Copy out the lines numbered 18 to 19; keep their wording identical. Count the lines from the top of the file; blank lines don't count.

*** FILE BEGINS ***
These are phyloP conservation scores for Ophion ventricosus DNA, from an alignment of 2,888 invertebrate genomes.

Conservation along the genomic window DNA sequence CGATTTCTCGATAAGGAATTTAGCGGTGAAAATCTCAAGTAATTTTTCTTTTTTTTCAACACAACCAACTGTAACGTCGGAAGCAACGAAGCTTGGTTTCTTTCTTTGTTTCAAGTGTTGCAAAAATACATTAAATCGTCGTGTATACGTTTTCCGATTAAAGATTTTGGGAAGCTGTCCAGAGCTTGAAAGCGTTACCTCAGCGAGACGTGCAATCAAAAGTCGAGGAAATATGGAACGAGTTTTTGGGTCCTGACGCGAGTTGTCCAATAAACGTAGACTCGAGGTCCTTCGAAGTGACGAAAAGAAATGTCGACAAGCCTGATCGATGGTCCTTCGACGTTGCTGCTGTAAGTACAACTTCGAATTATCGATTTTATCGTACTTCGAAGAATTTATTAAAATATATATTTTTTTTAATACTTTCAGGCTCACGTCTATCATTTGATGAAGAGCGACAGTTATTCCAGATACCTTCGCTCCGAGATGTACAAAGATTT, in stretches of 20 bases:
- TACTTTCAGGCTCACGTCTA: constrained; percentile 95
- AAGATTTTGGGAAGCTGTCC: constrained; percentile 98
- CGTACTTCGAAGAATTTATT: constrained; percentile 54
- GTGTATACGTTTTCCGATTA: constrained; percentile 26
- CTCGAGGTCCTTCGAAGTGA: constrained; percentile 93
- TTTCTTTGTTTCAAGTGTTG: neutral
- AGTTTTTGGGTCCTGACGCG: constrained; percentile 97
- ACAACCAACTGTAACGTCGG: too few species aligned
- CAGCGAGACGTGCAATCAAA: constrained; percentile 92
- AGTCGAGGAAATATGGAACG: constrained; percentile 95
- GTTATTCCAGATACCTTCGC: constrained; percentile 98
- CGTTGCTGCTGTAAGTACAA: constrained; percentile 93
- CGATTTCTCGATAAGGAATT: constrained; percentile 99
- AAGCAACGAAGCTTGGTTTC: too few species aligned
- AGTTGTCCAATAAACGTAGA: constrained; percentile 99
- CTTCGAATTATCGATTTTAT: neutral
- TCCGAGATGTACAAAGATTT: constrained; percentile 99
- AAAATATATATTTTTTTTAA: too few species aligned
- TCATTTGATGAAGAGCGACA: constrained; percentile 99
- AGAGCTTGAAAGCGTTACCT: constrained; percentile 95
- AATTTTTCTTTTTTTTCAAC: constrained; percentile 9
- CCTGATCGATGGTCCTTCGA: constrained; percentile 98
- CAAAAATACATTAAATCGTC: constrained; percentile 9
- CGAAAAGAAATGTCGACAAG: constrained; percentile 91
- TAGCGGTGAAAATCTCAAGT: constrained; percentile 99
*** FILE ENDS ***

- CTTCGAATTATCGATTTTAT: neutral
- TCCGAGATGTACAAAGATTT: constrained; percentile 99